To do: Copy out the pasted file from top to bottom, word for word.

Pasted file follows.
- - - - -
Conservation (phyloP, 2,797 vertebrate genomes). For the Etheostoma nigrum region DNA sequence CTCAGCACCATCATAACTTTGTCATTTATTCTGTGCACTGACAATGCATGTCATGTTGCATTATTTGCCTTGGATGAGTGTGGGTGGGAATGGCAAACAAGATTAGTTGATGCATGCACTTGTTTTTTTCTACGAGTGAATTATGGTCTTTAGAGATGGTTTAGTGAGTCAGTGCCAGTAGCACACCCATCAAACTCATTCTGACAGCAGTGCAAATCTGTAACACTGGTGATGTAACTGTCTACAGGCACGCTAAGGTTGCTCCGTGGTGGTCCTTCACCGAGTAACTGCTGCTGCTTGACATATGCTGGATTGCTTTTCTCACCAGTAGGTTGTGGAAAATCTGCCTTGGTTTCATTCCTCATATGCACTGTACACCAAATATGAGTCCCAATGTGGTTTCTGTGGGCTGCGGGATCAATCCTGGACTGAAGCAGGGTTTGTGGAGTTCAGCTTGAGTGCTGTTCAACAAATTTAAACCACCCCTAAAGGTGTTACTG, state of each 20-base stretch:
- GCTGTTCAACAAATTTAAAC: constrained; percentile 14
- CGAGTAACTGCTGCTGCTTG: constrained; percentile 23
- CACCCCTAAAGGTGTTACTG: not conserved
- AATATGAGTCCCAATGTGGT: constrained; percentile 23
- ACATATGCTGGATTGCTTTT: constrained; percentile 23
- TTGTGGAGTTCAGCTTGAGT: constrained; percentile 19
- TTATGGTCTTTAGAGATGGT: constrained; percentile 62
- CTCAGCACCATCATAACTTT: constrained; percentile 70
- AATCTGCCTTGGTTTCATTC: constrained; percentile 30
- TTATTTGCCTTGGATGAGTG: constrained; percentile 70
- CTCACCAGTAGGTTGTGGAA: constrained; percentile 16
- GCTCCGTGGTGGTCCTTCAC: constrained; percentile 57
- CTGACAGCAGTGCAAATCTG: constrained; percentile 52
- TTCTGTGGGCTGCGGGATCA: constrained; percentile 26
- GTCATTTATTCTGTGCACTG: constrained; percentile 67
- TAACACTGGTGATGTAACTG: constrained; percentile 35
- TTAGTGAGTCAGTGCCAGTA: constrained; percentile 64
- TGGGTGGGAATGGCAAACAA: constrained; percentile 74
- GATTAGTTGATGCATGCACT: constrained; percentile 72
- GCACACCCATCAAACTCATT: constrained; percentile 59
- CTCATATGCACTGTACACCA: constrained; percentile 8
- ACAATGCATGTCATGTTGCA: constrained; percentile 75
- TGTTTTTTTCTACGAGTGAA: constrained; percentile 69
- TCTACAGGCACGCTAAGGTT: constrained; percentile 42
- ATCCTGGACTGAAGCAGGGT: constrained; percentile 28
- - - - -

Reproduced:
Conservation (phyloP, 2,797 vertebrate genomes). For the Etheostoma nigrum region DNA sequence CTCAGCACCATCATAACTTTGTCATTTATTCTGTGCACTGACAATGCATGTCATGTTGCATTATTTGCCTTGGATGAGTGTGGGTGGGAATGGCAAACAAGATTAGTTGATGCATGCACTTGTTTTTTTCTACGAGTGAATTATGGTCTTTAGAGATGGTTTAGTGAGTCAGTGCCAGTAGCACACCCATCAAACTCATTCTGACAGCAGTGCAAATCTGTAACACTGGTGATGTAACTGTCTACAGGCACGCTAAGGTTGCTCCGTGGTGGTCCTTCACCGAGTAACTGCTGCTGCTTGACATATGCTGGATTGCTTTTCTCACCAGTAGGTTGTGGAAAATCTGCCTTGGTTTCATTCCTCATATGCACTGTACACCAAATATGAGTCCCAATGTGGTTTCTGTGGGCTGCGGGATCAATCCTGGACTGAAGCAGGGTTTGTGGAGTTCAGCTTGAGTGCTGTTCAACAAATTTAAACCACCCCTAAAGGTGTTACTG, state of each 20-base stretch:
- GCTGTTCAACAAATTTAAAC: constrained; percentile 14
- CGAGTAACTGCTGCTGCTTG: constrained; percentile 23
- CACCCCTAAAGGTGTTACTG: not conserved
- AATATGAGTCCCAATGTGGT: constrained; percentile 23
- ACATATGCTGGATTGCTTTT: constrained; percentile 23
- TTGTGGAGTTCAGCTTGAGT: constrained; percentile 19
- TTATGGTCTTTAGAGATGGT: constrained; percentile 62
- CTCAGCACCATCATAACTTT: constrained; percentile 70
- AATCTGCCTTGGTTTCATTC: constrained; percentile 30
- TTATTTGCCTTGGATGAGTG: constrained; percentile 70
- CTCACCAGTAGGTTGTGGAA: constrained; percentile 16
- GCTCCGTGGTGGTCCTTCAC: constrained; percentile 57
- CTGACAGCAGTGCAAATCTG: constrained; percentile 52
- TTCTGTGGGCTGCGGGATCA: constrained; percentile 26
- GTCATTTATTCTGTGCACTG: constrained; percentile 67
- TAACACTGGTGATGTAACTG: constrained; percentile 35
- TTAGTGAGTCAGTGCCAGTA: constrained; percentile 64
- TGGGTGGGAATGGCAAACAA: constrained; percentile 74
- GATTAGTTGATGCATGCACT: constrained; percentile 72
- GCACACCCATCAAACTCATT: constrained; percentile 59
- CTCATATGCACTGTACACCA: constrained; percentile 8
- ACAATGCATGTCATGTTGCA: constrained; percentile 75
- TGTTTTTTTCTACGAGTGAA: constrained; percentile 69
- TCTACAGGCACGCTAAGGTT: constrained; percentile 42
- ATCCTGGACTGAAGCAGGGT: constrained; percentile 28